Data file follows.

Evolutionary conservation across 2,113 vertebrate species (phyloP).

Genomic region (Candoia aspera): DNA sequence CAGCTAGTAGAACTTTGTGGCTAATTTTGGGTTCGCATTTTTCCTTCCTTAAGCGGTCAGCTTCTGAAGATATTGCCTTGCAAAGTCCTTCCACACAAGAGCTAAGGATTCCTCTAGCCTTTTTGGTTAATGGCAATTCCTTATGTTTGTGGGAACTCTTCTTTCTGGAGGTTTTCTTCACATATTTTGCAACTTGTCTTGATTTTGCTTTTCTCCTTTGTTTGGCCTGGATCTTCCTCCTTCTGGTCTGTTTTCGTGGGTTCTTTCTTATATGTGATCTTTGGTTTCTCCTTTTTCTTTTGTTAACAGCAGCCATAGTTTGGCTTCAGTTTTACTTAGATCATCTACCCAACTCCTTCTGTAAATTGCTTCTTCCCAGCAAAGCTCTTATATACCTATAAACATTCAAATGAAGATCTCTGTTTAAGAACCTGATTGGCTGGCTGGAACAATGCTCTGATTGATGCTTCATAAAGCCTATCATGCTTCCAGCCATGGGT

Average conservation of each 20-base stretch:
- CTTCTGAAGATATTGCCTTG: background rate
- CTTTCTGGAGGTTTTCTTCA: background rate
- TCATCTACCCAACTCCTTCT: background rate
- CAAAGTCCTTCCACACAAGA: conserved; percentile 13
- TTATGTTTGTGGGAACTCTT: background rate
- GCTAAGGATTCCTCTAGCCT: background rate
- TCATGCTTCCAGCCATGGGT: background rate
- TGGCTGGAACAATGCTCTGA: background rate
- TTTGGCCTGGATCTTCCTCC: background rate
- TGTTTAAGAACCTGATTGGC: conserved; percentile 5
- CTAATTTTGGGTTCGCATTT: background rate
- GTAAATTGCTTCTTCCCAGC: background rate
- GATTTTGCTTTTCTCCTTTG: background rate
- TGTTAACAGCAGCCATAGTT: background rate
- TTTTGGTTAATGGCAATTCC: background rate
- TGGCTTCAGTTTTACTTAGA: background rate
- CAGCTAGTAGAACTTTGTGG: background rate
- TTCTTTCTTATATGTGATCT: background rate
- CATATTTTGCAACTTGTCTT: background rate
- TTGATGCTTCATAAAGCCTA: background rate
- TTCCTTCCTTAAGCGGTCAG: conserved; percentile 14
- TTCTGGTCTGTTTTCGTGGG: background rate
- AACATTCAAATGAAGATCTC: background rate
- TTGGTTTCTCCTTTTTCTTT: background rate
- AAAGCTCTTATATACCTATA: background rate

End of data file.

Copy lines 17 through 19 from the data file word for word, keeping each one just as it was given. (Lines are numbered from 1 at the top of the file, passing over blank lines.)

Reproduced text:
- TGTTAACAGCAGCCATAGTT: background rate
- TTTTGGTTAATGGCAATTCC: background rate
- TGGCTTCAGTTTTACTTAGA: background rate